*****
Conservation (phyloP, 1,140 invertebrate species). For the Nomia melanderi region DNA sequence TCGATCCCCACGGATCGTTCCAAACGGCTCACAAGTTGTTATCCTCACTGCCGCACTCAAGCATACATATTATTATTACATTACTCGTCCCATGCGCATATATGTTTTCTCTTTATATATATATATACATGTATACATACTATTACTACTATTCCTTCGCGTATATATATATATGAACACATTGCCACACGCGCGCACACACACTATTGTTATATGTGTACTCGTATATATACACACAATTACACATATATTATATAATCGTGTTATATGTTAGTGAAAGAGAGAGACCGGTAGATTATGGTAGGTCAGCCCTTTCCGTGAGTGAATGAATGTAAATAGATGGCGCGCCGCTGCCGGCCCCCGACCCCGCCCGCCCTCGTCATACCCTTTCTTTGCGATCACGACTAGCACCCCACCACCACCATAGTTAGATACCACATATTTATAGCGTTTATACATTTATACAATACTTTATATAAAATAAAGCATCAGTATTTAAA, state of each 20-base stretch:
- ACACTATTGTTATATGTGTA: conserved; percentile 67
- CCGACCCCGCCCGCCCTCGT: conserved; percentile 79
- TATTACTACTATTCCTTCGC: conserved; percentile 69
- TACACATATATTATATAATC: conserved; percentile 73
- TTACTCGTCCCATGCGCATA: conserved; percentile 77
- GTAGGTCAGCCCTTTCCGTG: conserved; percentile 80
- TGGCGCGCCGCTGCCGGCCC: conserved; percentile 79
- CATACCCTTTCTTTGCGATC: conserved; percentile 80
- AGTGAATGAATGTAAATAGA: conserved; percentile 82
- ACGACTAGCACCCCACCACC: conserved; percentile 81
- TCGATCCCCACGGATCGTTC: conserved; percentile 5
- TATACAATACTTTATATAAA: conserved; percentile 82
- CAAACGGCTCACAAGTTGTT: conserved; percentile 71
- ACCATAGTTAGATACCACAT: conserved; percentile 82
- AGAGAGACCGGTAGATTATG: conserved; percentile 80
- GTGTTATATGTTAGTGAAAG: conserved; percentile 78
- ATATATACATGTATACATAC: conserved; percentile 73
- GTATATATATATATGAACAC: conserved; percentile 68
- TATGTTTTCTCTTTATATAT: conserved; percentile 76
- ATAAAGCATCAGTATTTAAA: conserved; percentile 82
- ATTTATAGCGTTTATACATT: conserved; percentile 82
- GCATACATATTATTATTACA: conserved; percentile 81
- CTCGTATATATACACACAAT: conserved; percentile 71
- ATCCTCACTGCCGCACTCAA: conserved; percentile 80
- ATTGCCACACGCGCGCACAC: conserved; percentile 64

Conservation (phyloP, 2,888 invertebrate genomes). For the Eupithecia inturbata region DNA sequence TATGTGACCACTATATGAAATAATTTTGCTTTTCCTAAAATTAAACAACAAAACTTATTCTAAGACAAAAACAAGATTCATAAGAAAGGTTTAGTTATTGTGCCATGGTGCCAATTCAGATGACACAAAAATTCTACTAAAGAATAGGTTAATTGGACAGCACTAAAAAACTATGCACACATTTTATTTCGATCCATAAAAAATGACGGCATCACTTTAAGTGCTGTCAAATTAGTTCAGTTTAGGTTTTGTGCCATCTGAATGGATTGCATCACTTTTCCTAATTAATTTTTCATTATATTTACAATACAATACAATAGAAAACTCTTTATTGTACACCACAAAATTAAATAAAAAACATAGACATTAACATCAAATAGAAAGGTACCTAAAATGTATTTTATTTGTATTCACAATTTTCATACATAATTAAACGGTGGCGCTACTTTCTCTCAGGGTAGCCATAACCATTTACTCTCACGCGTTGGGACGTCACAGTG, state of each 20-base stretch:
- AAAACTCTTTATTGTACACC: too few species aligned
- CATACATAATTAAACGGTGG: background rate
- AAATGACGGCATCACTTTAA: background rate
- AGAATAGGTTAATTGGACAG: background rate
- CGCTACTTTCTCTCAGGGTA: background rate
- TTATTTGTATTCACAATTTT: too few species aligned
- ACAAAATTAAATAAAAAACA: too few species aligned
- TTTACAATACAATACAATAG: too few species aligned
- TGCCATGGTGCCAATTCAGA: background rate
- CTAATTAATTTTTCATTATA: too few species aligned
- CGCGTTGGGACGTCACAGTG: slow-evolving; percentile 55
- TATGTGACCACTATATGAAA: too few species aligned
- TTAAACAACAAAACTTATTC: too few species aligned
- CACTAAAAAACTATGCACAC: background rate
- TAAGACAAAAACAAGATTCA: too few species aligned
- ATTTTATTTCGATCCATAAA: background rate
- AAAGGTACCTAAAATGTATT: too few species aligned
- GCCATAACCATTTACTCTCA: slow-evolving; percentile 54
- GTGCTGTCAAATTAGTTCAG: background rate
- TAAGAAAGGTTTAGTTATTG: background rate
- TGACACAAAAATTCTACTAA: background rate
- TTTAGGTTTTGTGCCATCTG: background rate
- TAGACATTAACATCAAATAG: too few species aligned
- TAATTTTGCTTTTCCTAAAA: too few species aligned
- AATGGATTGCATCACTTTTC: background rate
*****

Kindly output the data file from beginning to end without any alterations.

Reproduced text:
Conservation (phyloP, 1,140 invertebrate species). For the Nomia melanderi region DNA sequence TCGATCCCCACGGATCGTTCCAAACGGCTCACAAGTTGTTATCCTCACTGCCGCACTCAAGCATACATATTATTATTACATTACTCGTCCCATGCGCATATATGTTTTCTCTTTATATATATATATACATGTATACATACTATTACTACTATTCCTTCGCGTATATATATATATGAACACATTGCCACACGCGCGCACACACACTATTGTTATATGTGTACTCGTATATATACACACAATTACACATATATTATATAATCGTGTTATATGTTAGTGAAAGAGAGAGACCGGTAGATTATGGTAGGTCAGCCCTTTCCGTGAGTGAATGAATGTAAATAGATGGCGCGCCGCTGCCGGCCCCCGACCCCGCCCGCCCTCGTCATACCCTTTCTTTGCGATCACGACTAGCACCCCACCACCACCATAGTTAGATACCACATATTTATAGCGTTTATACATTTATACAATACTTTATATAAAATAAAGCATCAGTATTTAAA, state of each 20-base stretch:
- ACACTATTGTTATATGTGTA: conserved; percentile 67
- CCGACCCCGCCCGCCCTCGT: conserved; percentile 79
- TATTACTACTATTCCTTCGC: conserved; percentile 69
- TACACATATATTATATAATC: conserved; percentile 73
- TTACTCGTCCCATGCGCATA: conserved; percentile 77
- GTAGGTCAGCCCTTTCCGTG: conserved; percentile 80
- TGGCGCGCCGCTGCCGGCCC: conserved; percentile 79
- CATACCCTTTCTTTGCGATC: conserved; percentile 80
- AGTGAATGAATGTAAATAGA: conserved; percentile 82
- ACGACTAGCACCCCACCACC: conserved; percentile 81
- TCGATCCCCACGGATCGTTC: conserved; percentile 5
- TATACAATACTTTATATAAA: conserved; percentile 82
- CAAACGGCTCACAAGTTGTT: conserved; percentile 71
- ACCATAGTTAGATACCACAT: conserved; percentile 82
- AGAGAGACCGGTAGATTATG: conserved; percentile 80
- GTGTTATATGTTAGTGAAAG: conserved; percentile 78
- ATATATACATGTATACATAC: conserved; percentile 73
- GTATATATATATATGAACAC: conserved; percentile 68
- TATGTTTTCTCTTTATATAT: conserved; percentile 76
- ATAAAGCATCAGTATTTAAA: conserved; percentile 82
- ATTTATAGCGTTTATACATT: conserved; percentile 82
- GCATACATATTATTATTACA: conserved; percentile 81
- CTCGTATATATACACACAAT: conserved; percentile 71
- ATCCTCACTGCCGCACTCAA: conserved; percentile 80
- ATTGCCACACGCGCGCACAC: conserved; percentile 64

Conservation (phyloP, 2,888 invertebrate genomes). For the Eupithecia inturbata region DNA sequence TATGTGACCACTATATGAAATAATTTTGCTTTTCCTAAAATTAAACAACAAAACTTATTCTAAGACAAAAACAAGATTCATAAGAAAGGTTTAGTTATTGTGCCATGGTGCCAATTCAGATGACACAAAAATTCTACTAAAGAATAGGTTAATTGGACAGCACTAAAAAACTATGCACACATTTTATTTCGATCCATAAAAAATGACGGCATCACTTTAAGTGCTGTCAAATTAGTTCAGTTTAGGTTTTGTGCCATCTGAATGGATTGCATCACTTTTCCTAATTAATTTTTCATTATATTTACAATACAATACAATAGAAAACTCTTTATTGTACACCACAAAATTAAATAAAAAACATAGACATTAACATCAAATAGAAAGGTACCTAAAATGTATTTTATTTGTATTCACAATTTTCATACATAATTAAACGGTGGCGCTACTTTCTCTCAGGGTAGCCATAACCATTTACTCTCACGCGTTGGGACGTCACAGTG, state of each 20-base stretch:
- AAAACTCTTTATTGTACACC: too few species aligned
- CATACATAATTAAACGGTGG: background rate
- AAATGACGGCATCACTTTAA: background rate
- AGAATAGGTTAATTGGACAG: background rate
- CGCTACTTTCTCTCAGGGTA: background rate
- TTATTTGTATTCACAATTTT: too few species aligned
- ACAAAATTAAATAAAAAACA: too few species aligned
- TTTACAATACAATACAATAG: too few species aligned
- TGCCATGGTGCCAATTCAGA: background rate
- CTAATTAATTTTTCATTATA: too few species aligned
- CGCGTTGGGACGTCACAGTG: slow-evolving; percentile 55
- TATGTGACCACTATATGAAA: too few species aligned
- TTAAACAACAAAACTTATTC: too few species aligned
- CACTAAAAAACTATGCACAC: background rate
- TAAGACAAAAACAAGATTCA: too few species aligned
- ATTTTATTTCGATCCATAAA: background rate
- AAAGGTACCTAAAATGTATT: too few species aligned
- GCCATAACCATTTACTCTCA: slow-evolving; percentile 54
- GTGCTGTCAAATTAGTTCAG: background rate
- TAAGAAAGGTTTAGTTATTG: background rate
- TGACACAAAAATTCTACTAA: background rate
- TTTAGGTTTTGTGCCATCTG: background rate
- TAGACATTAACATCAAATAG: too few species aligned
- TAATTTTGCTTTTCCTAAAA: too few species aligned
- AATGGATTGCATCACTTTTC: background rate